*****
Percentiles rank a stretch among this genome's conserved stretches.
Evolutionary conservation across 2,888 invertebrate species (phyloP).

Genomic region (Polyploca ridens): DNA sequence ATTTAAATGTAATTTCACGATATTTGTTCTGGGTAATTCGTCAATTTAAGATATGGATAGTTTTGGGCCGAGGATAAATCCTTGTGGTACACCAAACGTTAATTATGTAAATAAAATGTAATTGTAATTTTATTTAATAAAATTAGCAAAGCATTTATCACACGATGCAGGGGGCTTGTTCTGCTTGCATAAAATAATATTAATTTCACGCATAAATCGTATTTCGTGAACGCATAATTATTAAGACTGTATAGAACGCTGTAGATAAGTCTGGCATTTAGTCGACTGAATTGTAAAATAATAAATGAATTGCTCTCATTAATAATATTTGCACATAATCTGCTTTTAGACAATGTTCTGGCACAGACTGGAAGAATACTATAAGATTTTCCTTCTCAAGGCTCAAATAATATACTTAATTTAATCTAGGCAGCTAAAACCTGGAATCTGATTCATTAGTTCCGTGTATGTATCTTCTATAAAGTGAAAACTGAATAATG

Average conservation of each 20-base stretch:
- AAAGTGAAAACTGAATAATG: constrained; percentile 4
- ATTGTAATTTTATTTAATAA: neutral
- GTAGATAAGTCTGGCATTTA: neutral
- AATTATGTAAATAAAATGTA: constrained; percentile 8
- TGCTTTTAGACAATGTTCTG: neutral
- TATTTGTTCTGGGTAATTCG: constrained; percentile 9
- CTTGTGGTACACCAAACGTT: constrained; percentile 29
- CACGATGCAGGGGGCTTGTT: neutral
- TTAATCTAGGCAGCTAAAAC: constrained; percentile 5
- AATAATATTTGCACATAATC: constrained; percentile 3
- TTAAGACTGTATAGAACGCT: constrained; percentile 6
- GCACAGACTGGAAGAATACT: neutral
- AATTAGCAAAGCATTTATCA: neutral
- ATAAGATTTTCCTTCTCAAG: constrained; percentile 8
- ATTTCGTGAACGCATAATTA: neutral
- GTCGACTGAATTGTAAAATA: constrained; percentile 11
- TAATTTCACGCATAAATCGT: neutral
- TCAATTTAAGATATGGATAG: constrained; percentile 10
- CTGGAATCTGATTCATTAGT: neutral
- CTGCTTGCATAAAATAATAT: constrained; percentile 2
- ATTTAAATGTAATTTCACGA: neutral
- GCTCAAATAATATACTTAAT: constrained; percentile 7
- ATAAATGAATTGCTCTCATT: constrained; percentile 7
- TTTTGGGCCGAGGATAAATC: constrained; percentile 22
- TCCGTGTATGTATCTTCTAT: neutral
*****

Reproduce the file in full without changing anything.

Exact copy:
Percentiles rank a stretch among this genome's conserved stretches.
Evolutionary conservation across 2,888 invertebrate species (phyloP).

Genomic region (Polyploca ridens): DNA sequence ATTTAAATGTAATTTCACGATATTTGTTCTGGGTAATTCGTCAATTTAAGATATGGATAGTTTTGGGCCGAGGATAAATCCTTGTGGTACACCAAACGTTAATTATGTAAATAAAATGTAATTGTAATTTTATTTAATAAAATTAGCAAAGCATTTATCACACGATGCAGGGGGCTTGTTCTGCTTGCATAAAATAATATTAATTTCACGCATAAATCGTATTTCGTGAACGCATAATTATTAAGACTGTATAGAACGCTGTAGATAAGTCTGGCATTTAGTCGACTGAATTGTAAAATAATAAATGAATTGCTCTCATTAATAATATTTGCACATAATCTGCTTTTAGACAATGTTCTGGCACAGACTGGAAGAATACTATAAGATTTTCCTTCTCAAGGCTCAAATAATATACTTAATTTAATCTAGGCAGCTAAAACCTGGAATCTGATTCATTAGTTCCGTGTATGTATCTTCTATAAAGTGAAAACTGAATAATG

Average conservation of each 20-base stretch:
- AAAGTGAAAACTGAATAATG: constrained; percentile 4
- ATTGTAATTTTATTTAATAA: neutral
- GTAGATAAGTCTGGCATTTA: neutral
- AATTATGTAAATAAAATGTA: constrained; percentile 8
- TGCTTTTAGACAATGTTCTG: neutral
- TATTTGTTCTGGGTAATTCG: constrained; percentile 9
- CTTGTGGTACACCAAACGTT: constrained; percentile 29
- CACGATGCAGGGGGCTTGTT: neutral
- TTAATCTAGGCAGCTAAAAC: constrained; percentile 5
- AATAATATTTGCACATAATC: constrained; percentile 3
- TTAAGACTGTATAGAACGCT: constrained; percentile 6
- GCACAGACTGGAAGAATACT: neutral
- AATTAGCAAAGCATTTATCA: neutral
- ATAAGATTTTCCTTCTCAAG: constrained; percentile 8
- ATTTCGTGAACGCATAATTA: neutral
- GTCGACTGAATTGTAAAATA: constrained; percentile 11
- TAATTTCACGCATAAATCGT: neutral
- TCAATTTAAGATATGGATAG: constrained; percentile 10
- CTGGAATCTGATTCATTAGT: neutral
- CTGCTTGCATAAAATAATAT: constrained; percentile 2
- ATTTAAATGTAATTTCACGA: neutral
- GCTCAAATAATATACTTAAT: constrained; percentile 7
- ATAAATGAATTGCTCTCATT: constrained; percentile 7
- TTTTGGGCCGAGGATAAATC: constrained; percentile 22
- TCCGTGTATGTATCTTCTAT: neutral